Monday, May 23, 2005

How corporate brands work differently in Japan, and on a "super-brand" you've probably never heard of

Hello again from Japan, where the Disney film Lady and the Tramp is known as Wanwan Monogatari or "The Tale of Woof Woof."

Structurally, Japanese is very different from English, with many elements that don't exist in Western languages. One of the first a student of Japanese encounters are the grammatical particles, which "flag" parts of a sentence in interesting ways. First is wa, the subject marker, which indicates the subject of a sentence, e.g. Watashi wa America-jin desu ("as for me, I'm American"). Note: this is unrelated to the wa that means harmony. There's a flag for the object of a sentence, conveniently pronounced o, and particles used like prepositions in English, like ni, which can be used like "in" "at" or "to." One useful particle is no, the "glue-like element" (to use the words of my old SDSU teacher) that joins two nouns to show ownership or relationship, e.g. Keiko no kuruma ("Keiko's car"). Some of these grammatical particles go on the ends of sentences, like ka (which makes the sentence a question) or yo (which adds emphasis to the sentence). One particle that's well-known to anime fans is ne, which can mean "isn't it?" or "aren't you?" and is used to add a level of cuteness in feminine speech.

The concept of how company brands work is a little different in Japan, and it's common to see companies selling things that may surprise you0. All the major beer makers also have beverage bottling businesses, and sell various kinds of bottled teas. Coca-Cola Japan has even gone the other way, offering a low-alcohol beer as a Coca-Cola branded product. Yamaha makes motorcycles, pianos...and our IP router, which threw me for a loop when I noticed it. Sony also has its hands in many businesses, with Sony Online Bank, a line of high-end make-up, and Sony Life Insurance -- they are also the licensor for all Thomas the Tank Engine toys in Japan. Other interesting businesses in Japan are Panahome, the construction company operated by Panasonic and Kanebo, famous for make-up, chewing gum and the little sake bottle miniatures we have on the site. I never cease to be amazed at Japan.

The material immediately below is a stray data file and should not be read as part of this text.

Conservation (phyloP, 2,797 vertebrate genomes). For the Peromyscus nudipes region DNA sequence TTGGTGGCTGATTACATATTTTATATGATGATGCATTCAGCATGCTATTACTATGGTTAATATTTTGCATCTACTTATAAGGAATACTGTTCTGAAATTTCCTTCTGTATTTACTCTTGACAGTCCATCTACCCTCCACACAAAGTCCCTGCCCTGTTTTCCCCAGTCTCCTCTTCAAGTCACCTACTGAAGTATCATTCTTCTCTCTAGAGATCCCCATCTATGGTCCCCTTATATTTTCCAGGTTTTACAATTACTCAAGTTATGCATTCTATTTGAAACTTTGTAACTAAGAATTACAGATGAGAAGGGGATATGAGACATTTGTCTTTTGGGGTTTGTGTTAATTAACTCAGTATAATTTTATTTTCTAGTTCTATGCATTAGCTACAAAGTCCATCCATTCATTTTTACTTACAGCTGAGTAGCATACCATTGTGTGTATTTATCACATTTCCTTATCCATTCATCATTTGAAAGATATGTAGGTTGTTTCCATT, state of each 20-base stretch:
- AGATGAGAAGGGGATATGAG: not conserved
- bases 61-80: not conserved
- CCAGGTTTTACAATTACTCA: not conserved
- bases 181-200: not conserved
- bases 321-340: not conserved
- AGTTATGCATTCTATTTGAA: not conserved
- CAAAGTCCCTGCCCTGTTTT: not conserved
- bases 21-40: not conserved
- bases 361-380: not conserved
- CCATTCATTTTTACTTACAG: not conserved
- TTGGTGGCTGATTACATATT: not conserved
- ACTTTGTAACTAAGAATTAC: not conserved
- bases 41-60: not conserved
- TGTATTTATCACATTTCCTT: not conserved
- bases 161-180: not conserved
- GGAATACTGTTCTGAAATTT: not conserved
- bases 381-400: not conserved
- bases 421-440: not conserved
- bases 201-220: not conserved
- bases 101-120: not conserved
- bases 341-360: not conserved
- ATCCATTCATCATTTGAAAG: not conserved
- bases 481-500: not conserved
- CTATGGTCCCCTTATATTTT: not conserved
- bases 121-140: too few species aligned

Another interesting Japanese twist on branding is "WiLL," a kind of super-brand hatched by department store Daiei. The idea was to create a line of unrelated products which are all sold under the brand name "WiLL" with the same orange logo. There's a line of WiLL make-up products, and some interesting WiLL-branded electronics, including a stylish refrigerator. The most recognizable WiLL product is the WiLL Cypha, made by Toyota, one of the most original -- or bizarre-looking -- cars on the roads in Japan.